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25 June, 2024
 
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5,000-year-old wine discovered in Queen's resting place

World's oldest wine jars found in Egypt's Royal Tomb

Source: Good News Network

Sealed jars of wine from 5,000 years ago have been uncovered amongst the grave goods found in an Egyptian Queen’s tomb.

The stash once belonging to Queen Meret-Neith in Abydos, from 3,000 BC, and is one of the oldest ever.

Researchers from the University of Vienna say she was the most powerful woman in the period and possibly the first female pharaoh of ancient Egypt.

Queen Meret-Neith was the only woman to have her own monumental tomb in Egypt’s first royal cemetery at Abydos.

Although her true identity remains a mystery the excavation revealed hundreds of jars of wine, some still sealed, buried with her.

Meret-Neith’s monumental tomb complex in the Abydos desert, which includes the tombs of 41 courtiers and servants in addition to her own burial chamber, was built of unbaked mud bricks, clay and wood.

In addition, inscriptions testify that Queen Meret-Neith was responsible for central government offices such as the treasury, which supports the idea of her special historical significance.

Archaeologist Professor Christiana Köhler from the University of Vienna said that a lot of the finds are undergoing analysis to reveal their secrets.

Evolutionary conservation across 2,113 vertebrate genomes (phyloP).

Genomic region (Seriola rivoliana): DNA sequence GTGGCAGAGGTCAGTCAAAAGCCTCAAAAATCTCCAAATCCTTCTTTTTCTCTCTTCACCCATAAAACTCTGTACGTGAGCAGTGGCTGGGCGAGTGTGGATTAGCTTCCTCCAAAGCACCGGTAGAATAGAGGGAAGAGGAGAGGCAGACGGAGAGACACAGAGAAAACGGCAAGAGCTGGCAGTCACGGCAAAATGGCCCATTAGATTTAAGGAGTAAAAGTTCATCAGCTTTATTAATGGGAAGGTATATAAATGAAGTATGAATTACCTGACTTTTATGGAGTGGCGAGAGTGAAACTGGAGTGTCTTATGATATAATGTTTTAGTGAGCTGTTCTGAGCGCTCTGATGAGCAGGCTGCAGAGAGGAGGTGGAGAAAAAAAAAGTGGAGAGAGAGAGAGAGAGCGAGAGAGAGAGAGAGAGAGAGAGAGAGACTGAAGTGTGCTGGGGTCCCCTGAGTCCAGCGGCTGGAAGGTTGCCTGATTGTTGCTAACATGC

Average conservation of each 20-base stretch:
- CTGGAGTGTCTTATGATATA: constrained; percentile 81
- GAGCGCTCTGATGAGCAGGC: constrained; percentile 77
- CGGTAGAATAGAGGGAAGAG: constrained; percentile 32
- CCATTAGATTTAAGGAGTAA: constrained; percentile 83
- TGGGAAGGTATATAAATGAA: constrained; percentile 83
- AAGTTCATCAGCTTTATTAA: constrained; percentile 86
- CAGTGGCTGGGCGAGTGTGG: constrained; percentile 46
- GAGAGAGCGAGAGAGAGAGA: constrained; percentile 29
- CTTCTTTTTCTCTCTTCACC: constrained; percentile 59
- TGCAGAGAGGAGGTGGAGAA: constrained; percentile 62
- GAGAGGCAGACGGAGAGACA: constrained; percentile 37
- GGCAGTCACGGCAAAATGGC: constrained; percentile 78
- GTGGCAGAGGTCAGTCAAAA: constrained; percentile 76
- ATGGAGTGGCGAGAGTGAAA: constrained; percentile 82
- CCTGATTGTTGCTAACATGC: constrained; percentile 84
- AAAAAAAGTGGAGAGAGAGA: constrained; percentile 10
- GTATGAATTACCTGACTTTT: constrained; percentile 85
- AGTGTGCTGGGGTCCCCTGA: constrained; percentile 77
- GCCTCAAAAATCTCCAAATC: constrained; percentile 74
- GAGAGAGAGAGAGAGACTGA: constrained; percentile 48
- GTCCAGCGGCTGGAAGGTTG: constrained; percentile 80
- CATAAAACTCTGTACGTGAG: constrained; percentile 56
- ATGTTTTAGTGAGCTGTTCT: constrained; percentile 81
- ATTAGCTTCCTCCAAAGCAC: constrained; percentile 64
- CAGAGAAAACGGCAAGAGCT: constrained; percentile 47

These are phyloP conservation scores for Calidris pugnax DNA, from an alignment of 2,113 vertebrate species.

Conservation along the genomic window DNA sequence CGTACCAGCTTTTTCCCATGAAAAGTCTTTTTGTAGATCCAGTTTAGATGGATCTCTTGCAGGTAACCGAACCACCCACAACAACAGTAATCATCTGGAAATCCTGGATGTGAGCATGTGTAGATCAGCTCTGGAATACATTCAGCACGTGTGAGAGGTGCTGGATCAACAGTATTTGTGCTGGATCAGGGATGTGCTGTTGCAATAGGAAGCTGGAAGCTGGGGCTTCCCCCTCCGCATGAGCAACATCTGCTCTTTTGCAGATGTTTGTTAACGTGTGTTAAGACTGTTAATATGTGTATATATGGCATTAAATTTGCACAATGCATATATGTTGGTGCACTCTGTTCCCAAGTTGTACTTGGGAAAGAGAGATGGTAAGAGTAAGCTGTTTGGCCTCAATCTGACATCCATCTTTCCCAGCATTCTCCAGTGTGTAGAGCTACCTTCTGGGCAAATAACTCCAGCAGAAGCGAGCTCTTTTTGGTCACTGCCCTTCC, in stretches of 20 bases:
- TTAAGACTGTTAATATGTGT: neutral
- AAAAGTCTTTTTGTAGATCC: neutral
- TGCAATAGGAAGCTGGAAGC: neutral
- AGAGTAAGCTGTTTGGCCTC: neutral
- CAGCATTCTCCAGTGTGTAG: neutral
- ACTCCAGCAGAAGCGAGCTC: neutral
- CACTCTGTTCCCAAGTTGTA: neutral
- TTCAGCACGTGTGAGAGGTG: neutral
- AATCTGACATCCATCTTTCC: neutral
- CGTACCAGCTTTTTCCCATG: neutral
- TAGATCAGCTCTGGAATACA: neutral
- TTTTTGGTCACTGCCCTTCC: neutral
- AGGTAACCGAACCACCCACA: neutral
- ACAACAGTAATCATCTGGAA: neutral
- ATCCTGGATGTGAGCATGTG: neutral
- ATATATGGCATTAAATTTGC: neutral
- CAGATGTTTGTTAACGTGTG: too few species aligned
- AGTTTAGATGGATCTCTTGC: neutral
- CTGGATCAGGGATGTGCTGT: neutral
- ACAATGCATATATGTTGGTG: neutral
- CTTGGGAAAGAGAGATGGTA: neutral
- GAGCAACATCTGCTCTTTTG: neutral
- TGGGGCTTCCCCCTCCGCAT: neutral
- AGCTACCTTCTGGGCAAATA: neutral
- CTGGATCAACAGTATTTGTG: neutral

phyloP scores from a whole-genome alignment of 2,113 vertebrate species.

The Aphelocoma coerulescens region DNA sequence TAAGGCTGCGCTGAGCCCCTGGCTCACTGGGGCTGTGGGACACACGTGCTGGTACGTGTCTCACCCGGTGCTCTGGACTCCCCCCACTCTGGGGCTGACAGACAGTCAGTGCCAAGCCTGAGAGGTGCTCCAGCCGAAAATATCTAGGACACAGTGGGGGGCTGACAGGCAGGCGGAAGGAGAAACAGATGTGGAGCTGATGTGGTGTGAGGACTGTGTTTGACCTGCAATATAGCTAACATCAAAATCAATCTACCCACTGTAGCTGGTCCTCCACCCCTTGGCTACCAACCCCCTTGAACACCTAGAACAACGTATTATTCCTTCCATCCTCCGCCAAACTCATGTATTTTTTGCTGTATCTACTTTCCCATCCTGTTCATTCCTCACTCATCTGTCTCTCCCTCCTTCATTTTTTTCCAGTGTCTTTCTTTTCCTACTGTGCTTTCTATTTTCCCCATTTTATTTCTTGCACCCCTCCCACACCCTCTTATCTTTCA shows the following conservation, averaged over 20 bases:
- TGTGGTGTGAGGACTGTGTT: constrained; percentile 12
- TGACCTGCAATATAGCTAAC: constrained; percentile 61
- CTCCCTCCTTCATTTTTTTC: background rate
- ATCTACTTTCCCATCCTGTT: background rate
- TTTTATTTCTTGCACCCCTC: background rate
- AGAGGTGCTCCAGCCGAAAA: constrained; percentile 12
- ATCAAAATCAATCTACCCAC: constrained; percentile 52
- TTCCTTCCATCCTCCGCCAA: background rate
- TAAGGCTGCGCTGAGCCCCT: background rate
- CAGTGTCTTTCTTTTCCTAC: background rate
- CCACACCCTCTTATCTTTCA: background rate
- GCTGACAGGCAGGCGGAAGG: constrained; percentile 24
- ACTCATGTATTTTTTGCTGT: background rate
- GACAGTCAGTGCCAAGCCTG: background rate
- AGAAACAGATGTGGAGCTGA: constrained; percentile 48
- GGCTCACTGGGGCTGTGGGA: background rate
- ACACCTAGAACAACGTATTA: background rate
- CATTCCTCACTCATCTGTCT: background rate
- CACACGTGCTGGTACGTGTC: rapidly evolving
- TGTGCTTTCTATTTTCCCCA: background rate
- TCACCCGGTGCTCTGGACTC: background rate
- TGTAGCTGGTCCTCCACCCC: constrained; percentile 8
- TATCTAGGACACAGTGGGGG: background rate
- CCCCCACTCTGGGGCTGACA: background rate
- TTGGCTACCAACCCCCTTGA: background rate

“The wine was no longer liquid and we can’t tell if it was red or white,” she said. “We found a lot of organic residue, grape seeds and crystals, possibly tartar and all of this is currently being scientifically analyzed.

“It is probably the second oldest direct evidence for wine, the oldest also comes from Abydos.

Thanks to careful excavation methods and various new archaeological technologies, the team was able to show that the tombs were built in several construction phases and over a relatively long period of time.

This observation, together with other evidence, radically challenges the idea of a ritual human sacrifice as part of the royal burial in the 1st Dynasty, which was often assumed in early research but never really proven.

“The new excavations bring to light exciting new information about this unique woman and her time.”

The team is working in collaboration with the Egyptian Ministry of Tourism and Antiquities, the German Archaeological Institute in Cairo, the University of Vienna, and the Vienna University of Technology in Austria and Lund University in Sweden.

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Cyprus  |  history  |  Egypt  |  wine

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